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General : Artificial pancreas  
 Message 1 of 1 in Discussion 
From: MSN NicknameTraveler100  (Original Message)Sent: 11/15/2008 12:21 AM

Artificial pancreas would dial up diabetes control

By Mary Brophy Marcus, USA TODAY

Ed Damiano wakes up three times a night to check on his son David. He just wants to make sure his 9-year-old's blood sugar levels are OK. David has type 1 diabetes and, like a lot of children with the condition, his blood sugar can dip dangerously low some nights and spike on others.

Damiano quietly checks David's blood sugar using a glucose monitor as he sleeps. With help from the school nurse, he and his wife do the same by day, when David's blood sugar can spike after eating.

STUDY: Number of kids on medication jumps sharply

But it may not always have to be like this, says Damiano, associate professor of biomedical engineering at Boston University. He and more than a dozen other scientists nationwide are developing artificial-pancreas technology that will reduce or do away with nighttime and daytime checks for parents and help adults and children with type 1 diabetes better control the disease. But it may be years before it's available.

In type 1 diabetes, the body produces little or no insulin, a hormone needed to convert sugar (glucose), starches and other food into energy. Patients must take insulin when they eat to fend off a glucose overload. They also experience abnormal swings between high blood sugar (hyperglycemia) and low blood sugar (hypoglycemia), says Bruce Buckingham, professor of pediatric endocrinology at Stanford University. Children's fluctuating hormones and activity levels also can influence blood sugar. Eating well and getting the right amount of insulin to keep blood sugar close to normal is a fine art, he says.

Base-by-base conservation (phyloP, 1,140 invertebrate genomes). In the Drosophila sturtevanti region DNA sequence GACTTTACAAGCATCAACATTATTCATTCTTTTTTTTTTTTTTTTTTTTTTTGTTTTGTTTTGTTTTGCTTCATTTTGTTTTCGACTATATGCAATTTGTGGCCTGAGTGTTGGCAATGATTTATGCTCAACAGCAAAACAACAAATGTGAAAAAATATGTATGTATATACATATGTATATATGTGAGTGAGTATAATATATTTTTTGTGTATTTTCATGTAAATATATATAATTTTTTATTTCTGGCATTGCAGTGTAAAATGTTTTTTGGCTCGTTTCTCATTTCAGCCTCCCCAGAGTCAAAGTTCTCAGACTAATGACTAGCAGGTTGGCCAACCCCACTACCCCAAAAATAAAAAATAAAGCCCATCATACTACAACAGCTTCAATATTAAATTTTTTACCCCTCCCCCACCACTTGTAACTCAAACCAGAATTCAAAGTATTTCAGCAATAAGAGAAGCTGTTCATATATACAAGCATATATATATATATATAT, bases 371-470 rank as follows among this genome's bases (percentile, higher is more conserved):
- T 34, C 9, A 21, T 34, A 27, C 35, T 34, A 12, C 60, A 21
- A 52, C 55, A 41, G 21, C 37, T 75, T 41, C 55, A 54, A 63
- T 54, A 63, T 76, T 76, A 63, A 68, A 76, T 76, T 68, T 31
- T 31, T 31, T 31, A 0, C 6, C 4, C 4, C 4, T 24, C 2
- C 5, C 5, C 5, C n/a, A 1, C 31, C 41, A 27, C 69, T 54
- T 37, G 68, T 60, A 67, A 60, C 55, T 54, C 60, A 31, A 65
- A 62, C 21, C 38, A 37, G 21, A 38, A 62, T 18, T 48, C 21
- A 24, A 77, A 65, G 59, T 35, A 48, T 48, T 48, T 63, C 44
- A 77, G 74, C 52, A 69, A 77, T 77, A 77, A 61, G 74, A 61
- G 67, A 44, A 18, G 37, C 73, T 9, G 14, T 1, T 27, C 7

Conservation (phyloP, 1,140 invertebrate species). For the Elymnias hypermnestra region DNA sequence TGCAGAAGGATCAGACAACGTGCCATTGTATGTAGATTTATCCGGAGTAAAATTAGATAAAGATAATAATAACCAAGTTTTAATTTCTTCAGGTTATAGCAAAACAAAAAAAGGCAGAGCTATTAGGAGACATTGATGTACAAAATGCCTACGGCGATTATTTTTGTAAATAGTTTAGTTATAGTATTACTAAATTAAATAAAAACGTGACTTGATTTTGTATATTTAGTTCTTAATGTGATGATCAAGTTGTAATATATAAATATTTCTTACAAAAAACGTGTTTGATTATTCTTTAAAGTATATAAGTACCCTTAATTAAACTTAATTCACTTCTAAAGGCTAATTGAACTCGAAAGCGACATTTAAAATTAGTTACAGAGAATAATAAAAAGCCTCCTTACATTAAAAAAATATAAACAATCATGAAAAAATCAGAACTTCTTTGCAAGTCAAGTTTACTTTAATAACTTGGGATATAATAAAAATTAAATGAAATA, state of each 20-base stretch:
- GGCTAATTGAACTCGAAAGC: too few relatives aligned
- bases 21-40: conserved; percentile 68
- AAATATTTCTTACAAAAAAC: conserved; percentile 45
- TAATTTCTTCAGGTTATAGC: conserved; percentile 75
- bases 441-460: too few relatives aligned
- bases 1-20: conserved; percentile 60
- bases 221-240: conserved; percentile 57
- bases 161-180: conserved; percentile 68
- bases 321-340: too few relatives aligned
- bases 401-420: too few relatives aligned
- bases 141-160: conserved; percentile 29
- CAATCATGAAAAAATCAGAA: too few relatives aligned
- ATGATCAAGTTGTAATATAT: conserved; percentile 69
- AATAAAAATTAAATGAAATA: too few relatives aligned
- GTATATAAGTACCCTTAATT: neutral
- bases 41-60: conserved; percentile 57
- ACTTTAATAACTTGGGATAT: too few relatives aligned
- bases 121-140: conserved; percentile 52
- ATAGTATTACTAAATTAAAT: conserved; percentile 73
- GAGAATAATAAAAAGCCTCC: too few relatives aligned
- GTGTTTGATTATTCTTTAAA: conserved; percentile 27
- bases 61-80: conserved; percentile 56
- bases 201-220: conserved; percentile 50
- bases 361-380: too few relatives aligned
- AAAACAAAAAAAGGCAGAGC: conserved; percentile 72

The artificial pancreas, which would be worn externally and supplied with insulin, would reduce those highs and lows, Damiano says. "We call it a closed-loop system. It's comprised of three parts: a continuous glucose monitor, an insulin pump and a computer chip that allows the two devices to 'talk' to each other and calculate how much insulin a patient needs at any given time."

The first two elements ?the hardware ?already are being used by people with diabetes, says Steve Sabicer of Medtronic Diabetes, a California-based company that makes continuous glucose monitors and insulin pumps. What is new is the software, or a computer chip, that would allow the two devices to work together automatically. Versions of Medtronic's hardware and similar ones by other companies, including Abbott Laboratories and Johnson & Johnson, also are being tested, researchers say.

Damiano's lab is among those working on prototypes of the unifying computer software.

"With all three components, a user would not have to worry about dialing in the correct amount of insulin. The technology would do it," he says.

One out of every 300 children have type 1 diabetes. It accounts for up to 10% of U.S. diabetes cases, says the American Diabetes Association.

Experts say the technology will revolutionize treatment of type 1 diabetes and may help people with advanced type 2.

"Not to be too grandiose about it, but the artificial pancreas will dramatically transform diabetes care for people with type 1 who really depend on a very burdensome regimen to stay in good control," says Stuart Weinzimer of Yale University School of Medicine.

But closed-loop technology is five to 10 years off, estimates Buckingham. "The (software) needs to be perfected and it will need to be tested outside the lab in real-world settings for efficacy and safety."

Damiano says it can't come soon enough for David, who has had diabetes since he was 11 months old: "I hope it will be ready by the time my son goes off to college."

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